Abducted Popular Cameroon Journalist Found Dead, Mutilated

The mutilated body of a prominent Cameroonian journalist was found dead on Sunday, near Yaounde five days after he was abducted by unidentified assailants, the press union and a colleague said on Sunday.

Martinez Zogo was managing director of Yaounde-based private radio station Amplitude FM and the star host of a popular daily program, Embouteillage (Gridlock).

On the air, the 51-year-old regularly tackled cases of corruption, not hesitating to question important personalities by name. Zogo served a two-month prison sentence for criminal defamation in 2020, the Committee to Protect Journalists reported.

Martinez Zogo was kidnapped on Jan. 17 by unknown assailants after trying to enter a police station to escape his attackers, media watchdog Reporters Without Borders (RSF) said.

Zogo had recently been talking on air about a case of alleged embezzlement involving a media outlet with government connections, RSF said.

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“Cameroonian media has just lost one of its members, a victim of hatred and barbarism,” Cameroon’s journalists’ trade union said in a statement. “Where is the freedom of the press, freedom of opinion and freedom of expression in Cameroon when working in the media now entails a mortal risk?”

His colleague, Charlie Amie Tchouemou, editor-in-chief of Amplitude FM, confirmed Zogo’s death and his abduction.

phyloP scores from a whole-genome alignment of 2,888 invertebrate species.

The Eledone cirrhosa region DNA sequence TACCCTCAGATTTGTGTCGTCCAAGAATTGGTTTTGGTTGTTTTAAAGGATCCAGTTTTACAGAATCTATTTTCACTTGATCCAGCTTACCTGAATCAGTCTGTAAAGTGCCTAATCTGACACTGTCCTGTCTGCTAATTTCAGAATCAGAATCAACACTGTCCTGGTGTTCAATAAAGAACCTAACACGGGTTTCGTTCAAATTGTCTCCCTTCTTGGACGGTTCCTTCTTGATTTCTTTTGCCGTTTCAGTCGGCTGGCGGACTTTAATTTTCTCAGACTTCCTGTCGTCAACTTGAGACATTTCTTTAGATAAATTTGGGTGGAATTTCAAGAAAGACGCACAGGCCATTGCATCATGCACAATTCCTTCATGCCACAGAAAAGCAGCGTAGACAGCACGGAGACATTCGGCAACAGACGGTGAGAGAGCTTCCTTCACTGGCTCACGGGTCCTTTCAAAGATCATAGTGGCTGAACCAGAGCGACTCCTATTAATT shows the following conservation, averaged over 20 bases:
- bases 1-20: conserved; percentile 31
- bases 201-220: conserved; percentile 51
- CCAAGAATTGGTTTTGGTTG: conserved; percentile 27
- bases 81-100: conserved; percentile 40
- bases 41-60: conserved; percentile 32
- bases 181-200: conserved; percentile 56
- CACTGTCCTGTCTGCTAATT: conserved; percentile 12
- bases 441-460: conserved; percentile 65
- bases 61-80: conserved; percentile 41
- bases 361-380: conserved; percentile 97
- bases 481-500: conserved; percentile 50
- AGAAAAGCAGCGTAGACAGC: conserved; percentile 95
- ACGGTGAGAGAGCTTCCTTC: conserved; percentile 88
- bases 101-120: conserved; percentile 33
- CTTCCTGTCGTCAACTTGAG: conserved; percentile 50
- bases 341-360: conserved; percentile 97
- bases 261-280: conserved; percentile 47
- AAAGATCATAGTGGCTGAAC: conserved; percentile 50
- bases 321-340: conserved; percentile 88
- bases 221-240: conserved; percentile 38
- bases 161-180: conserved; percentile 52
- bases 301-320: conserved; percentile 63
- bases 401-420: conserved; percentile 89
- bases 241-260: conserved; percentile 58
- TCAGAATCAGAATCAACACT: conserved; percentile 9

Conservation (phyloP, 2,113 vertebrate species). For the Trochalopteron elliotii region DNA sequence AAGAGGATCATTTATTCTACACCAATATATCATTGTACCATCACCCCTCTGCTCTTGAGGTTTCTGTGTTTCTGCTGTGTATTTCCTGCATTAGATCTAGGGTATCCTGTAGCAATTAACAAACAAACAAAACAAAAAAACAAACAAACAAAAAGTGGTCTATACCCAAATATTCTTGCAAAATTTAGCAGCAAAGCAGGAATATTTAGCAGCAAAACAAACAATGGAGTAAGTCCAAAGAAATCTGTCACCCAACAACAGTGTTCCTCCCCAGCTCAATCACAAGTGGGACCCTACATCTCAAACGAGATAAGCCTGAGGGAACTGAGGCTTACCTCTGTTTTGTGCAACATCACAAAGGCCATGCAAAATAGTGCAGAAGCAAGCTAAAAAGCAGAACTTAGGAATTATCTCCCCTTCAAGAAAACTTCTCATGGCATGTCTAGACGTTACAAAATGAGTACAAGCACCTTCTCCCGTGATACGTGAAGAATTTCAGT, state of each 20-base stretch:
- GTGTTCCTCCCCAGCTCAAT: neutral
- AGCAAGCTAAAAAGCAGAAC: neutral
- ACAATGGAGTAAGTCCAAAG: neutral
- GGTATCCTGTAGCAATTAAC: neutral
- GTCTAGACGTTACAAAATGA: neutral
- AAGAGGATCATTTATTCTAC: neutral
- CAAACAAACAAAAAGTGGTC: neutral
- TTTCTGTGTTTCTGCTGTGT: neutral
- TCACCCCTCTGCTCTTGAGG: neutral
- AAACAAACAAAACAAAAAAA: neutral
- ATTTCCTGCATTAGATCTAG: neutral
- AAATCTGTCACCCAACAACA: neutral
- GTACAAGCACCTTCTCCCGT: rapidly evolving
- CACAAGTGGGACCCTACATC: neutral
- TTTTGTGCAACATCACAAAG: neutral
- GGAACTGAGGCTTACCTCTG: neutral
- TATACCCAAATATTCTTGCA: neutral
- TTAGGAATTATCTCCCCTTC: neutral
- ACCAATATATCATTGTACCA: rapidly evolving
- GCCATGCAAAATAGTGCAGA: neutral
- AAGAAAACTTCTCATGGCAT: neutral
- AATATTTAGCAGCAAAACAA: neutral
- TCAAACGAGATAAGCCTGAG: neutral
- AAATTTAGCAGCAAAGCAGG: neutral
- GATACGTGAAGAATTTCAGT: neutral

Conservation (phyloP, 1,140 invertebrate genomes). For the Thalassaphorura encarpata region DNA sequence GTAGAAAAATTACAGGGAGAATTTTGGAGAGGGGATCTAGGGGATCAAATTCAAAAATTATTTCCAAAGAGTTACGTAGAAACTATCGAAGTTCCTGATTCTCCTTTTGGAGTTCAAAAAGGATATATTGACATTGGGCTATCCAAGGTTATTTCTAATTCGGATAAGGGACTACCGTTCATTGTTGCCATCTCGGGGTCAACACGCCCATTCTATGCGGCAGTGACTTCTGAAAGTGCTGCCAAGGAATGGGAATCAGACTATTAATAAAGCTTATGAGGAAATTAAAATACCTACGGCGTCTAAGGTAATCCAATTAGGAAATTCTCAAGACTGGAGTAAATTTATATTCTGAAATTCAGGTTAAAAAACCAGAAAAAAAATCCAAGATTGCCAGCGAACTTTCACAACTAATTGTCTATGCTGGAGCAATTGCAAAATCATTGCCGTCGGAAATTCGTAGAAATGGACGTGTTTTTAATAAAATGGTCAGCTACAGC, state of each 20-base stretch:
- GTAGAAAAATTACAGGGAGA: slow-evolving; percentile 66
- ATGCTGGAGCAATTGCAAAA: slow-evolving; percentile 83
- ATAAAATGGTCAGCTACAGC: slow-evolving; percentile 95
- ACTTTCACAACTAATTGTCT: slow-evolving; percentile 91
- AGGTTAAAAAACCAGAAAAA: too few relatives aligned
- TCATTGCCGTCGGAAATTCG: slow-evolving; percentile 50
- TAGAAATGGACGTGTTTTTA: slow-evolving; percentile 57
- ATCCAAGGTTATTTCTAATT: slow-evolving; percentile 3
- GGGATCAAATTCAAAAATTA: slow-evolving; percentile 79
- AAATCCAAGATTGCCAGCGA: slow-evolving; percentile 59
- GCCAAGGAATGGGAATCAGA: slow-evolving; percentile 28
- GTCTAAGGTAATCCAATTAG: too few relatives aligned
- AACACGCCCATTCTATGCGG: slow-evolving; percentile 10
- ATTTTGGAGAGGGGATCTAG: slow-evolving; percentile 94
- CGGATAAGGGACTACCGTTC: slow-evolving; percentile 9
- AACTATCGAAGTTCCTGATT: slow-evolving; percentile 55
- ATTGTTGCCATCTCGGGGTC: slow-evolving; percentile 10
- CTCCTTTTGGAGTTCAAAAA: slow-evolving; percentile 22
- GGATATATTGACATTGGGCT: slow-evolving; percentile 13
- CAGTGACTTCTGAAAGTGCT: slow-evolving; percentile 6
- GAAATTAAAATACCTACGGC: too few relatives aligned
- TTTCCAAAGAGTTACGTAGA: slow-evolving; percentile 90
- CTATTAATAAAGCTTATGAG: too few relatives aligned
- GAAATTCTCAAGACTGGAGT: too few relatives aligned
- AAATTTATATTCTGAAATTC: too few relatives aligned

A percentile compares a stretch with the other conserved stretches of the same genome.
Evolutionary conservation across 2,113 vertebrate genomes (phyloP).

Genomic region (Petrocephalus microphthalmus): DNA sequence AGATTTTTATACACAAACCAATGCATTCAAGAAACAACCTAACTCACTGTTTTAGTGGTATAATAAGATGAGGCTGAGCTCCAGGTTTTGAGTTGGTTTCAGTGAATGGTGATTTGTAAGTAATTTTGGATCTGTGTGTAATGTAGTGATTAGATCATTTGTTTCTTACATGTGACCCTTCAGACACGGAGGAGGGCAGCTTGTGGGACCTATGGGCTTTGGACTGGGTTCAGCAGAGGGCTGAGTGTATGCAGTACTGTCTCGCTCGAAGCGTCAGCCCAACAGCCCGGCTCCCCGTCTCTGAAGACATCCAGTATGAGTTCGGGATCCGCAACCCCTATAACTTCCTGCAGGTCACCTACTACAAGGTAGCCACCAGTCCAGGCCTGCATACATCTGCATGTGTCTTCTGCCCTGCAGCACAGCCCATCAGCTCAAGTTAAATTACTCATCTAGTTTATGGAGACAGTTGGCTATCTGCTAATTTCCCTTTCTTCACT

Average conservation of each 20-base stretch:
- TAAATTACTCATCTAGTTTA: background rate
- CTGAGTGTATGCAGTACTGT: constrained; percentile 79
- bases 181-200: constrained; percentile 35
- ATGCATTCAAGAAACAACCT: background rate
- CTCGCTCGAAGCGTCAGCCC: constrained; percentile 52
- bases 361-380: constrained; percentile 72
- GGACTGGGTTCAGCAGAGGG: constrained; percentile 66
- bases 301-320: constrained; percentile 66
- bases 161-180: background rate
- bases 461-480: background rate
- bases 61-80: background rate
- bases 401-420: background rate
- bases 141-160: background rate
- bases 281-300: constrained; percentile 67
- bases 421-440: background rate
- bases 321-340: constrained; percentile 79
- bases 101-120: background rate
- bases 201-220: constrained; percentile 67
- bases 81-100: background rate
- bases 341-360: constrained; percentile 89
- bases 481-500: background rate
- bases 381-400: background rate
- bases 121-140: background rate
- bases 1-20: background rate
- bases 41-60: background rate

According to RSF, Zogo’s badly damaged car was found outside a police station in a suburb of the Cameroonian capital Yaounde on Tuesday.

“There are many grey areas regarding the circumstances of his brutal abduction,” Sadibou Marong, head of the sub-Saharan Africa office of RSF, told AFP.

“The authorities must launch a rigorous, thorough and independent investigation to establish the full chain of responsibility and the circumstances that led to this sad event,” Marong said.

Cameroon’s national journalists’ union condemned a “heinous assassination” and urged media workers to wear black on January 25 as a sign of mourning.

“Although Cameroon has one of the richest media landscapes in Africa, it is one of the continent’s most dangerous countries for journalists, who operate in a hostile and precarious environment,” RSF says in its Cameroon country profile.

The International Press Institute, a Vienna-based press freedom organization, urged Cameroonian authorities to “promptly investigate the horrific murder and ensure that those responsible are brought to justice”.

The political opposition was also indignant, with Social Democratic Front (SDF) deputy Jean-Michel Nintcheu denouncing a “crime which cannot go unpunished.”